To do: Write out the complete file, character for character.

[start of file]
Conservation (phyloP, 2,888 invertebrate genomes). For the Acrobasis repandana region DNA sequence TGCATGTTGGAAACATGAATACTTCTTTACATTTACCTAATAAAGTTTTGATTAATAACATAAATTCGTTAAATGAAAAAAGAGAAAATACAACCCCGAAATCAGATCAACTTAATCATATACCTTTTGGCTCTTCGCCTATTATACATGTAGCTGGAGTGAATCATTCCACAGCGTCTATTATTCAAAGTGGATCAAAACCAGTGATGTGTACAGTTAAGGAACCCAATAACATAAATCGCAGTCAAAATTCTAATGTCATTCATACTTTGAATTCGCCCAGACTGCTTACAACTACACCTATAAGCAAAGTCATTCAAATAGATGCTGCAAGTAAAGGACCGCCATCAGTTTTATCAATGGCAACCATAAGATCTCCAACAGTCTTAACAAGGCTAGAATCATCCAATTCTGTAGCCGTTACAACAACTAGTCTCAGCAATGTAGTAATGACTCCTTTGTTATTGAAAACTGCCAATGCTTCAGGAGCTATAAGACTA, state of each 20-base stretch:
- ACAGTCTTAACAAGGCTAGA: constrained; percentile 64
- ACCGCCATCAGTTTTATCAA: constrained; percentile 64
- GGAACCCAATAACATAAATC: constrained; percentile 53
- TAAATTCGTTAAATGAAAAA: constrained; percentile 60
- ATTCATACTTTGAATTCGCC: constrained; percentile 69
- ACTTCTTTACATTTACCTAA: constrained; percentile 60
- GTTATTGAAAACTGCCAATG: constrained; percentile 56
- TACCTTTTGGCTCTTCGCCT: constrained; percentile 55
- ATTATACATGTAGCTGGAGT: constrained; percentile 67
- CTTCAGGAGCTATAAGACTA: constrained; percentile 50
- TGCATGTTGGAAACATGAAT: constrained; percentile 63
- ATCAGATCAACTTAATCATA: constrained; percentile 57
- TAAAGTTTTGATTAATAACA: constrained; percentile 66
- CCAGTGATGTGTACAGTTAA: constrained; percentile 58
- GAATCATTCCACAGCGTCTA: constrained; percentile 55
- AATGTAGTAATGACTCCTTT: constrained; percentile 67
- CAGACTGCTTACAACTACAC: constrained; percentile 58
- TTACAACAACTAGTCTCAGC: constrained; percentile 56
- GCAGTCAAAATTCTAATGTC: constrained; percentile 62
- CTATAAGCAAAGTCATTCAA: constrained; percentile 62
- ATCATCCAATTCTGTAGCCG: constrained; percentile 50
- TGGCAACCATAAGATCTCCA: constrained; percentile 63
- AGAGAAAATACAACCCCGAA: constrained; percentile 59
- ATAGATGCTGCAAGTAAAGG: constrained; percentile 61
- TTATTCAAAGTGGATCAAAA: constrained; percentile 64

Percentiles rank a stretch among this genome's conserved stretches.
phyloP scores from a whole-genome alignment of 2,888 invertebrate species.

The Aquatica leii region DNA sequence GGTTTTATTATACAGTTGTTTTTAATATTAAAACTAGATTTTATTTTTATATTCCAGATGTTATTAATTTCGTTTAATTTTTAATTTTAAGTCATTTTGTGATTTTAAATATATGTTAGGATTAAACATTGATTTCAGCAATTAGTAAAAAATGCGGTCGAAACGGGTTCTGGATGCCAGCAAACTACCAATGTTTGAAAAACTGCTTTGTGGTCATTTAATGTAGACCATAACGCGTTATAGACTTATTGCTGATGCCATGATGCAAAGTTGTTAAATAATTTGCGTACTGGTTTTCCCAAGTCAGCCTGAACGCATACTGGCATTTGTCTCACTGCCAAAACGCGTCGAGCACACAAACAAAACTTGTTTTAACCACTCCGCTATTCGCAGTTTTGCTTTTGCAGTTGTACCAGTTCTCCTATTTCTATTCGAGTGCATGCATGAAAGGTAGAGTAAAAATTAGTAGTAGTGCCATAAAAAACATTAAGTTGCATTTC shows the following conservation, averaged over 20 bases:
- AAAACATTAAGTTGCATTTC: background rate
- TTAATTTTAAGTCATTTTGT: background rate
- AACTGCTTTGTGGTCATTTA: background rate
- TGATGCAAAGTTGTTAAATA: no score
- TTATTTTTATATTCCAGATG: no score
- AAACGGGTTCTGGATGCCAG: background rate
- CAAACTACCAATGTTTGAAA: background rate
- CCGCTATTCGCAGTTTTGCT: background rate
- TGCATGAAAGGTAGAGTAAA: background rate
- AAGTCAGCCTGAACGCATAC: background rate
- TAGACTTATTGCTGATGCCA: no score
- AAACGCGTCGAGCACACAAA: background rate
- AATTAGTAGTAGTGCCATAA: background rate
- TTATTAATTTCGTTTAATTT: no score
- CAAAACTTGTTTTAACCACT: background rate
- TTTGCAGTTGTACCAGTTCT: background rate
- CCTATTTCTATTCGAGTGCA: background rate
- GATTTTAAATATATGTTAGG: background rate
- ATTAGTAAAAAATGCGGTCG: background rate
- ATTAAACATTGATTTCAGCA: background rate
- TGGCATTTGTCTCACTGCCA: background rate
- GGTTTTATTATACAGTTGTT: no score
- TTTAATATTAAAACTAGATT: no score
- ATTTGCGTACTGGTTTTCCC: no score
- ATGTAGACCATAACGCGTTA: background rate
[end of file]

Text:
Conservation (phyloP, 2,888 invertebrate genomes). For the Acrobasis repandana region DNA sequence TGCATGTTGGAAACATGAATACTTCTTTACATTTACCTAATAAAGTTTTGATTAATAACATAAATTCGTTAAATGAAAAAAGAGAAAATACAACCCCGAAATCAGATCAACTTAATCATATACCTTTTGGCTCTTCGCCTATTATACATGTAGCTGGAGTGAATCATTCCACAGCGTCTATTATTCAAAGTGGATCAAAACCAGTGATGTGTACAGTTAAGGAACCCAATAACATAAATCGCAGTCAAAATTCTAATGTCATTCATACTTTGAATTCGCCCAGACTGCTTACAACTACACCTATAAGCAAAGTCATTCAAATAGATGCTGCAAGTAAAGGACCGCCATCAGTTTTATCAATGGCAACCATAAGATCTCCAACAGTCTTAACAAGGCTAGAATCATCCAATTCTGTAGCCGTTACAACAACTAGTCTCAGCAATGTAGTAATGACTCCTTTGTTATTGAAAACTGCCAATGCTTCAGGAGCTATAAGACTA, state of each 20-base stretch:
- ACAGTCTTAACAAGGCTAGA: constrained; percentile 64
- ACCGCCATCAGTTTTATCAA: constrained; percentile 64
- GGAACCCAATAACATAAATC: constrained; percentile 53
- TAAATTCGTTAAATGAAAAA: constrained; percentile 60
- ATTCATACTTTGAATTCGCC: constrained; percentile 69
- ACTTCTTTACATTTACCTAA: constrained; percentile 60
- GTTATTGAAAACTGCCAATG: constrained; percentile 56
- TACCTTTTGGCTCTTCGCCT: constrained; percentile 55
- ATTATACATGTAGCTGGAGT: constrained; percentile 67
- CTTCAGGAGCTATAAGACTA: constrained; percentile 50
- TGCATGTTGGAAACATGAAT: constrained; percentile 63
- ATCAGATCAACTTAATCATA: constrained; percentile 57
- TAAAGTTTTGATTAATAACA: constrained; percentile 66
- CCAGTGATGTGTACAGTTAA: constrained; percentile 58
- GAATCATTCCACAGCGTCTA: constrained; percentile 55
- AATGTAGTAATGACTCCTTT: constrained; percentile 67
- CAGACTGCTTACAACTACAC: constrained; percentile 58
- TTACAACAACTAGTCTCAGC: constrained; percentile 56
- GCAGTCAAAATTCTAATGTC: constrained; percentile 62
- CTATAAGCAAAGTCATTCAA: constrained; percentile 62
- ATCATCCAATTCTGTAGCCG: constrained; percentile 50
- TGGCAACCATAAGATCTCCA: constrained; percentile 63
- AGAGAAAATACAACCCCGAA: constrained; percentile 59
- ATAGATGCTGCAAGTAAAGG: constrained; percentile 61
- TTATTCAAAGTGGATCAAAA: constrained; percentile 64

Percentiles rank a stretch among this genome's conserved stretches.
phyloP scores from a whole-genome alignment of 2,888 invertebrate species.

The Aquatica leii region DNA sequence GGTTTTATTATACAGTTGTTTTTAATATTAAAACTAGATTTTATTTTTATATTCCAGATGTTATTAATTTCGTTTAATTTTTAATTTTAAGTCATTTTGTGATTTTAAATATATGTTAGGATTAAACATTGATTTCAGCAATTAGTAAAAAATGCGGTCGAAACGGGTTCTGGATGCCAGCAAACTACCAATGTTTGAAAAACTGCTTTGTGGTCATTTAATGTAGACCATAACGCGTTATAGACTTATTGCTGATGCCATGATGCAAAGTTGTTAAATAATTTGCGTACTGGTTTTCCCAAGTCAGCCTGAACGCATACTGGCATTTGTCTCACTGCCAAAACGCGTCGAGCACACAAACAAAACTTGTTTTAACCACTCCGCTATTCGCAGTTTTGCTTTTGCAGTTGTACCAGTTCTCCTATTTCTATTCGAGTGCATGCATGAAAGGTAGAGTAAAAATTAGTAGTAGTGCCATAAAAAACATTAAGTTGCATTTC shows the following conservation, averaged over 20 bases:
- AAAACATTAAGTTGCATTTC: background rate
- TTAATTTTAAGTCATTTTGT: background rate
- AACTGCTTTGTGGTCATTTA: background rate
- TGATGCAAAGTTGTTAAATA: no score
- TTATTTTTATATTCCAGATG: no score
- AAACGGGTTCTGGATGCCAG: background rate
- CAAACTACCAATGTTTGAAA: background rate
- CCGCTATTCGCAGTTTTGCT: background rate
- TGCATGAAAGGTAGAGTAAA: background rate
- AAGTCAGCCTGAACGCATAC: background rate
- TAGACTTATTGCTGATGCCA: no score
- AAACGCGTCGAGCACACAAA: background rate
- AATTAGTAGTAGTGCCATAA: background rate
- TTATTAATTTCGTTTAATTT: no score
- CAAAACTTGTTTTAACCACT: background rate
- TTTGCAGTTGTACCAGTTCT: background rate
- CCTATTTCTATTCGAGTGCA: background rate
- GATTTTAAATATATGTTAGG: background rate
- ATTAGTAAAAAATGCGGTCG: background rate
- ATTAAACATTGATTTCAGCA: background rate
- TGGCATTTGTCTCACTGCCA: background rate
- GGTTTTATTATACAGTTGTT: no score
- TTTAATATTAAAACTAGATT: no score
- ATTTGCGTACTGGTTTTCCC: no score
- ATGTAGACCATAACGCGTTA: background rate